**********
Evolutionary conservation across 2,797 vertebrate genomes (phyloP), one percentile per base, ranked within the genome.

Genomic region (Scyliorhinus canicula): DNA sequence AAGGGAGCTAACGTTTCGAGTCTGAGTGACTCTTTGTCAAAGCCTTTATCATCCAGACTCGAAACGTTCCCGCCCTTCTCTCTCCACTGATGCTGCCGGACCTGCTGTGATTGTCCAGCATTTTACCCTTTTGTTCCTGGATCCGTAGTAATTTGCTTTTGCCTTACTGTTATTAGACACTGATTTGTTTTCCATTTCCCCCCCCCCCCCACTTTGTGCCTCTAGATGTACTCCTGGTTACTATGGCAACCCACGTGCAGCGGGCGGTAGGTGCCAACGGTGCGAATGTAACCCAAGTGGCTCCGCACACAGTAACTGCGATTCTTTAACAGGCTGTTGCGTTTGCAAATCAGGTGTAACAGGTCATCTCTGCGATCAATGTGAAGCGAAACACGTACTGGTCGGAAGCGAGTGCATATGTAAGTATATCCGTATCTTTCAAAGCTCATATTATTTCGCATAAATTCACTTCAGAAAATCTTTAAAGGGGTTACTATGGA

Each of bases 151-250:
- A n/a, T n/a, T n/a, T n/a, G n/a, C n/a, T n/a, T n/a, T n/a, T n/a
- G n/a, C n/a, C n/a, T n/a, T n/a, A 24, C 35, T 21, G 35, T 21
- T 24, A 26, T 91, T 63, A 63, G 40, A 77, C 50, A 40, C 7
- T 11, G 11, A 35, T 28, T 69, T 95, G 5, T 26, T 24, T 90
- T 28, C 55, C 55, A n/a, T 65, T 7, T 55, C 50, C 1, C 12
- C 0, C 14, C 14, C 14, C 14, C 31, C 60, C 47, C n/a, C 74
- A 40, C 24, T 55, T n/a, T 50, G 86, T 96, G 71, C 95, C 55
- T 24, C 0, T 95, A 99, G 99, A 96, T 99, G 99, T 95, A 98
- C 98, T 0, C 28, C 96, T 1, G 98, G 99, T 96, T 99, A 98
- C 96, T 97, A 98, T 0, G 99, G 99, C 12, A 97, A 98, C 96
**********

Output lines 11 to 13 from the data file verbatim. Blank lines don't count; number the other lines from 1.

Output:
- T 24, C 0, T 95, A 99, G 99, A 96, T 99, G 99, T 95, A 98
- C 98, T 0, C 28, C 96, T 1, G 98, G 99, T 96, T 99, A 98
- C 96, T 97, A 98, T 0, G 99, G 99, C 12, A 97, A 98, C 96